The Office
Asking for a Raise: Part One 10 October 2008 | by Annemarie Cross
If you feel that you are due for a raise at your current place of employment, there are a number of factors that you need to consider before presenting your request to management.
Your boss will probably not give you a raise just because you request it, so do your research. Preparation and timing are all crucial elements you will need to think about, as is whether the company is financially able to accommodate your request.
It is important that your history with the company supports your request for a raise. So to strengthen your position, list how you have contributed to the ongoing efficiency and profitability of the organisation.
Review the following suggestions to see whether they relate to your situation. If they are applicable, list them as an achievement and/or contribution to the organisation. Remain professional at all times through your conversation. An immature and unprofessional approach will do little to support your request.
Were there any challenges or obstacles that had to be confronted in order for you to complete your daily tasks? What were the initiatives you executed to overcome these? If available, include accurate figures and facts to quantify the outcome this had for the company, particularly if this enhanced efficiency or cut costs.
Have you completed any professional development or in-house seminars? This would confirm your willingness and ability to learn new techniques and processes, allowing you to perform better in your role.
Did you take on any additional responsibilities that can differentiate you from other staff members in similar roles? Listing these responsibilities will portray your diverse experience and ability to assume extra responsibilities along with your normal workload.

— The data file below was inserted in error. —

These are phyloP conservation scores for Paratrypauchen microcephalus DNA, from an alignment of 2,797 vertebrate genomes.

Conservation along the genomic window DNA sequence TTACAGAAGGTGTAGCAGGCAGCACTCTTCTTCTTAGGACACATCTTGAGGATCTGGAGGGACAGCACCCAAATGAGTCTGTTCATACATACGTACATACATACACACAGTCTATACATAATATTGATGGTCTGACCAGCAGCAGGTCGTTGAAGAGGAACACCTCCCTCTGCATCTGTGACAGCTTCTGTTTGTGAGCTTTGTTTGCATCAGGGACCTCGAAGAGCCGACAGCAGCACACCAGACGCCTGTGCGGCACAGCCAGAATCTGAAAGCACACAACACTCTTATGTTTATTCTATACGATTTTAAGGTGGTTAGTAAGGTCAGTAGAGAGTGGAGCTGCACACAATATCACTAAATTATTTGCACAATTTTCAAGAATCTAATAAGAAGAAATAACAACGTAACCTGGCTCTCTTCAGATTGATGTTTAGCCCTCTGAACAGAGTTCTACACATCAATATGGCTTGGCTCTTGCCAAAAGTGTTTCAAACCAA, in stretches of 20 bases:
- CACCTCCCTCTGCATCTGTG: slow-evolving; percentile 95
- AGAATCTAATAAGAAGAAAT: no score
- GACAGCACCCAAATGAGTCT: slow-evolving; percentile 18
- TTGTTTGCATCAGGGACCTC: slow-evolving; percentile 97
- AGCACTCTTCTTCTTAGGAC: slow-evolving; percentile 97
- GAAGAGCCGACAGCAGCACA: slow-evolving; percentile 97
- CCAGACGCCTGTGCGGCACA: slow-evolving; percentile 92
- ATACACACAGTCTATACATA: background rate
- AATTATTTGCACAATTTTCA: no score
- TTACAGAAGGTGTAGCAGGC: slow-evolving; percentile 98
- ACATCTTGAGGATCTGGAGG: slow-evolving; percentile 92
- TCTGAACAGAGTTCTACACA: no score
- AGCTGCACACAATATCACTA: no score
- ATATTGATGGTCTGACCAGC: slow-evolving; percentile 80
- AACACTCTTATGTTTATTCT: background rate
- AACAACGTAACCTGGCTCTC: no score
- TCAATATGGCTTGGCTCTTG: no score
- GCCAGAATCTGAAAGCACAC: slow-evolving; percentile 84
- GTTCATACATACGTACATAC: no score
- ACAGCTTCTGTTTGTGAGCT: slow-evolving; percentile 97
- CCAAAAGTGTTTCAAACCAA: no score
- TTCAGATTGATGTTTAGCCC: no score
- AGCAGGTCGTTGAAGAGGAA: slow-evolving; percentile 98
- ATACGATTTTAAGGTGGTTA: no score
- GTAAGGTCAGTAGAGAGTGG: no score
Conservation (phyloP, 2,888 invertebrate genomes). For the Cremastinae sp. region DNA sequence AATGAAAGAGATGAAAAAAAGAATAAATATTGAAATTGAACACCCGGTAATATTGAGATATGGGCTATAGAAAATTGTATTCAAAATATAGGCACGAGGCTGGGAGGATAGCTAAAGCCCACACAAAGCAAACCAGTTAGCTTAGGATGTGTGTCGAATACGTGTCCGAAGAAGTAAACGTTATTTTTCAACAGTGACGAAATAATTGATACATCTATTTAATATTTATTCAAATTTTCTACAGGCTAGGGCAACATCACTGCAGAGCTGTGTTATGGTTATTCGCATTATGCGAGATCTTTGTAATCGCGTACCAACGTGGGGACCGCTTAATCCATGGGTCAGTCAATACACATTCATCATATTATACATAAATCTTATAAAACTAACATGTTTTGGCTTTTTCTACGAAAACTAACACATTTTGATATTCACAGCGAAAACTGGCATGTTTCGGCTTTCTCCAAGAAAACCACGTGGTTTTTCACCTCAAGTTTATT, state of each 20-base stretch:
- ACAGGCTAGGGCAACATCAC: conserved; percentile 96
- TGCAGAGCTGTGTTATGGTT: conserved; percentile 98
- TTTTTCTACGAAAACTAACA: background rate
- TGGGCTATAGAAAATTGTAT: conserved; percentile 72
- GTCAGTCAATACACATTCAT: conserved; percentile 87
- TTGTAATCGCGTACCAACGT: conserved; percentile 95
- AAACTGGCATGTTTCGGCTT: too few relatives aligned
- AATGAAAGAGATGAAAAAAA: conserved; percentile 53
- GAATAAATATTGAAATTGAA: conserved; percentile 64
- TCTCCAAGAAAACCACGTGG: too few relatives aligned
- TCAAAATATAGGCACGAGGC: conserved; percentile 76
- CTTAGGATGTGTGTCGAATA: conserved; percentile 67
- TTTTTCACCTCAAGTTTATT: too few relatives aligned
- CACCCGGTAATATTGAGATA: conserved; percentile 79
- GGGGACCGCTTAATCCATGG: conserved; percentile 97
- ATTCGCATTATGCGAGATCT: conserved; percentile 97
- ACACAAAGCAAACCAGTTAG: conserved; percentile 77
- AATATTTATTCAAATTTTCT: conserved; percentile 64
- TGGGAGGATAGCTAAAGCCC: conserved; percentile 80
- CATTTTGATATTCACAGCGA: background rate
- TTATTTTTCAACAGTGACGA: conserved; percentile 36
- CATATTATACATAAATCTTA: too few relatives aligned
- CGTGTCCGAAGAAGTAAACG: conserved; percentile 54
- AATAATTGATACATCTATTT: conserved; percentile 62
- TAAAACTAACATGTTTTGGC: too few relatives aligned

Are you a recipient of any awards for industry excellence? What were these in recognition of? Have you received a letter of praise from a client, key stakeholder, or colleague that will confirm your willingness to go the extra mile?
Have you initiated any special assignments, or played a key role in a major project? Have you been requested to contribute your expertise to assist the company in moving forward, or in overcoming an internal issue? What initiatives did you take, and what was the outcome for the company?
Can you portray yourself as a problem solver and troubleshooter who can transform a potentially negative situation into a constructive one through imaginative thinking and action? Perhaps this can be shown through overcoming an internal issue that had plagued the company for a long time.
Are you able to demonstrate instances where you reduced organisational cost, prompted revenue growth, optimised productivity, or increased overall operational efficiency? Provide details and measurable outcomes.
Did you volunteer your time to work on a cutting-edge industry project that positioned the company ahead of their competitors? You may have spearheaded a strategic planning project opening the doors to further business opportunities that contributed to annual revenue growth.
If you are not already doing so, begin to keep track of your accomplishments, special assignments or involvements within the organisation by writing them down. By including your contributions and achievements within your resume you can certainly optimise your position when requesting a raise in salary.
Next month we’ll discuss the importance of preparation, timing, understanding your boss when negotiating a pay raise. Stay tuned!
This article is part of a podcast, to have a listen visit:
Annemarie Cross is a Career & EQ Leadership Coach and Personal Branding Strategist with Advanced Employment Concepts. Annemarie can be contacted on: and
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